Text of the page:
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Last Updated: Tuesday, 19 February 2008, 16:28 GMT
UK's democracy call after Castro
Fidel Castro talks to the Brazilian president in a video chat (15 January 2008)
Fidel Castro has not been seen in public since his operation in July

Downing Street says the retirement of Cuban leader Fidel Castro is "an opportunity" for the country to make progress towards democracy.

Prime Minister Gordon Brown's spokesman said he hoped it would lead "to more respect for human rights and the release of political prisoners".

"This is now an opportunity to make progress towards a peaceful transition to a pluralist democracy," he said.

Mr Castro says he will not return to the presidency because of ill health.

He handed over power temporarily to his brother, Raul, in July 2006 when he underwent intestinal surgery.

'Spirit of the revolution'

The 81-year-old has ruled Cuba since leading a communist revolution in 1959.

In December, Mr Castro indicated that he might possibly step down in favour of younger leaders, saying "my primary duty is not to cling to any position".

It is important for the international community, especially America, to hold out the hand of friendship
Edward Davey
Liberal Democrats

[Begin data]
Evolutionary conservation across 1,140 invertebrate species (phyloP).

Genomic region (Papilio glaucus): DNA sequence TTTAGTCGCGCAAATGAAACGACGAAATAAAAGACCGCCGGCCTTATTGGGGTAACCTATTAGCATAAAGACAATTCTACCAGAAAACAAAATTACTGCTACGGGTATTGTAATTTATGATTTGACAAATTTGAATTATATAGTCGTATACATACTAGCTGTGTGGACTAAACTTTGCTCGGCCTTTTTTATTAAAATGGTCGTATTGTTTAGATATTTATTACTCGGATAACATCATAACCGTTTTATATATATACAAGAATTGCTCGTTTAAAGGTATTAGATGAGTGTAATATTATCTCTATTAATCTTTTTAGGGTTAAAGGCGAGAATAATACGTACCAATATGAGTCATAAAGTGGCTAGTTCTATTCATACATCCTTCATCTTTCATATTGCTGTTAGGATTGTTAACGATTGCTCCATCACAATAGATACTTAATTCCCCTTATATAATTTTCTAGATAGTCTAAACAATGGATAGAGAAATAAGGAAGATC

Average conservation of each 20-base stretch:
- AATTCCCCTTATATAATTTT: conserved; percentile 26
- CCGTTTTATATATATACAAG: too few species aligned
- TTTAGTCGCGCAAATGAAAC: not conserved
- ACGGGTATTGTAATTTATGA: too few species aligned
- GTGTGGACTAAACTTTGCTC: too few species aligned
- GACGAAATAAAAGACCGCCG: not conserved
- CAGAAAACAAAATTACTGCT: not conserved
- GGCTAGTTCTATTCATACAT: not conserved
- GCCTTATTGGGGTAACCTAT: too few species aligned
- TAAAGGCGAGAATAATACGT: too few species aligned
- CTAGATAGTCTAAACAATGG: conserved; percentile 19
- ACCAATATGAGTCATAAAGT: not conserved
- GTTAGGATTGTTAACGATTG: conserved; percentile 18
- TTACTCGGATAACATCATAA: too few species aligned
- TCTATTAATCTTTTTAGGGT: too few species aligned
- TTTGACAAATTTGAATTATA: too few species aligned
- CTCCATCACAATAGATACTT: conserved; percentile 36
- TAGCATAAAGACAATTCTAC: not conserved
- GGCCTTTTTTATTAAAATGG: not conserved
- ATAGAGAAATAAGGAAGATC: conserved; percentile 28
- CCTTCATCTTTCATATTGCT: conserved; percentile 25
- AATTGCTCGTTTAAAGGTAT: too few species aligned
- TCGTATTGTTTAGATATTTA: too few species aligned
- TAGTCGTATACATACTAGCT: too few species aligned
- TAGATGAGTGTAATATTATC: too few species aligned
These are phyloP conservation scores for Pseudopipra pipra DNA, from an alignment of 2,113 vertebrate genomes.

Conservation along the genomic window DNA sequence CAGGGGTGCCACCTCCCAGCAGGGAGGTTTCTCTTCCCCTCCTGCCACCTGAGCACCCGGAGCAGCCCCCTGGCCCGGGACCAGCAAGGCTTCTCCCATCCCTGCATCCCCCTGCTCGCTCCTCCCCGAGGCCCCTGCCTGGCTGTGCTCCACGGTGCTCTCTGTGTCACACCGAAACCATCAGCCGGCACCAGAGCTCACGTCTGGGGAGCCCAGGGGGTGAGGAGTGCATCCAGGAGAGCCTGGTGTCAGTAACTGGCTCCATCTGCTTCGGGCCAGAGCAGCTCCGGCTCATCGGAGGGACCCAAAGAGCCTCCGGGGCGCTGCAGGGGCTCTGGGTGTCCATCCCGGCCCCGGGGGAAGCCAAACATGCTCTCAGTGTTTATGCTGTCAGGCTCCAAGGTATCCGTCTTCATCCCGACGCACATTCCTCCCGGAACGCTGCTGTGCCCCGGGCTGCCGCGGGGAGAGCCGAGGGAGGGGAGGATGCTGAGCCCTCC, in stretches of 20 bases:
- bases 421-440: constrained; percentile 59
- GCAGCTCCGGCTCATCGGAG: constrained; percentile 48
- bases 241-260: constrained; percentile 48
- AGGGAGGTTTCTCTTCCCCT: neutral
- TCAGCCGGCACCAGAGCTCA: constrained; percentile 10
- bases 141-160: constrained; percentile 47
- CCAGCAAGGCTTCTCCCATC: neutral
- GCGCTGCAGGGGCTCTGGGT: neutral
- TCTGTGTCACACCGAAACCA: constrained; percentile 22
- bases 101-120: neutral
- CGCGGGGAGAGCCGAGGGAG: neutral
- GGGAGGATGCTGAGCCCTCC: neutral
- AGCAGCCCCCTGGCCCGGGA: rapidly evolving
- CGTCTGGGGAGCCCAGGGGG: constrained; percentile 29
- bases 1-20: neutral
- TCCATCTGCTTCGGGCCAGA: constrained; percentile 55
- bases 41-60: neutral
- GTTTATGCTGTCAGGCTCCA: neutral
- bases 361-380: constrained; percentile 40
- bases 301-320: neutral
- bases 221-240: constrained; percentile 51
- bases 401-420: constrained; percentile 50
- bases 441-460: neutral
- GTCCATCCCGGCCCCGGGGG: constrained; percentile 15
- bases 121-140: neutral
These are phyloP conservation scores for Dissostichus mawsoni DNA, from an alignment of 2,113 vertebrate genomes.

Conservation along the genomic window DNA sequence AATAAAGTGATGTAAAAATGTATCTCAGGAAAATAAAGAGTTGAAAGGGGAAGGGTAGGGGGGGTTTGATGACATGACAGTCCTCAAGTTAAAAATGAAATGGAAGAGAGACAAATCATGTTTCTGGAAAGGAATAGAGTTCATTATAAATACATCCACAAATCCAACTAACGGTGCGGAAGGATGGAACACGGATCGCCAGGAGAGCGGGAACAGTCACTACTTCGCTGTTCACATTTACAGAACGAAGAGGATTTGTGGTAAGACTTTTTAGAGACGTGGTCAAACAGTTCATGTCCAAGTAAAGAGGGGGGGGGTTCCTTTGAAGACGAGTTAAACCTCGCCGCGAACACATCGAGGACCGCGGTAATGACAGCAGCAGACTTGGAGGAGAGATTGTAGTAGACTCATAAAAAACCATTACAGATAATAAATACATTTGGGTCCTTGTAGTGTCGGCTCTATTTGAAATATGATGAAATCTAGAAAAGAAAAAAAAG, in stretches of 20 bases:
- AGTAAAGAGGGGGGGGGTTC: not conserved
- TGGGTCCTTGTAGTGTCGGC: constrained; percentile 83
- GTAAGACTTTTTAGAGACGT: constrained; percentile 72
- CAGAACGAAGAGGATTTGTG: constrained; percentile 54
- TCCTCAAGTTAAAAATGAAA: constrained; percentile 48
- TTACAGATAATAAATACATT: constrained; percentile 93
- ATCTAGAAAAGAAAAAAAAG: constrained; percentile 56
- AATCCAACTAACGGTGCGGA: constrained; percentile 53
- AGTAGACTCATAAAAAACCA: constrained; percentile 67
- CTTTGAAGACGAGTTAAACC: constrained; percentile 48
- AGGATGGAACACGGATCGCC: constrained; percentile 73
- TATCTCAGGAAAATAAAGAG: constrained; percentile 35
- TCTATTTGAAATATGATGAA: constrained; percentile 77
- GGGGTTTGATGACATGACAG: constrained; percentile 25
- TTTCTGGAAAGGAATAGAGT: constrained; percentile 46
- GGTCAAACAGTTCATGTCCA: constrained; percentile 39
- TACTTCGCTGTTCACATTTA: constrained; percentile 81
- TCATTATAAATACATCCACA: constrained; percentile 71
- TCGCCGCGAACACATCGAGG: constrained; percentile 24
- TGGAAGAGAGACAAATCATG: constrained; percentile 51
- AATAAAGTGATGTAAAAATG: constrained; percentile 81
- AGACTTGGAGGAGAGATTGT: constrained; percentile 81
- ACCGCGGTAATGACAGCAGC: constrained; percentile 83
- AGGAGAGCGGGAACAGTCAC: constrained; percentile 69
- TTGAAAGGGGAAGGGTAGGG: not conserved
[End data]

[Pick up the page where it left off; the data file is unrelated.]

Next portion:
Foreign Secretary David Miliband said: "It is 49 years since the 1959 Revolution, and no-one can doubt the historic role Fidel Castro has played in Cuba's recent history.

"The Cuban people will now be looking to the future, a future which we hope will offer them political progress founded on democracy and human rights, and continued progress based on social justice and individual need."

Ian Gibson, chair of the parliamentary all-party group on Cuba, said he thought Mr Castro's retirement could lead to an opening out of the island's relations with the rest of the world.

"I think the spirit of the revolution will live on in the younger generation of Cubans, but I would certainly think there will be differences in the relationships with other countries," he said.

"Cuba understands that it is a global economy now - I think there will be less fear of America and more interaction with Europe."

Liberal Democrat foreign affairs spokesman Edward Davey said he hoped the international community would encourage the process of democratic reform.

"With Fidel Castro gone, we must hope that Cuba carries out major reforms and joins the democratic world," he said.

"It would be a tragedy if he were succeeded by a family dynasty.

"It is important for the international community, especially America, to encourage reform and hold out the hand of friendship."

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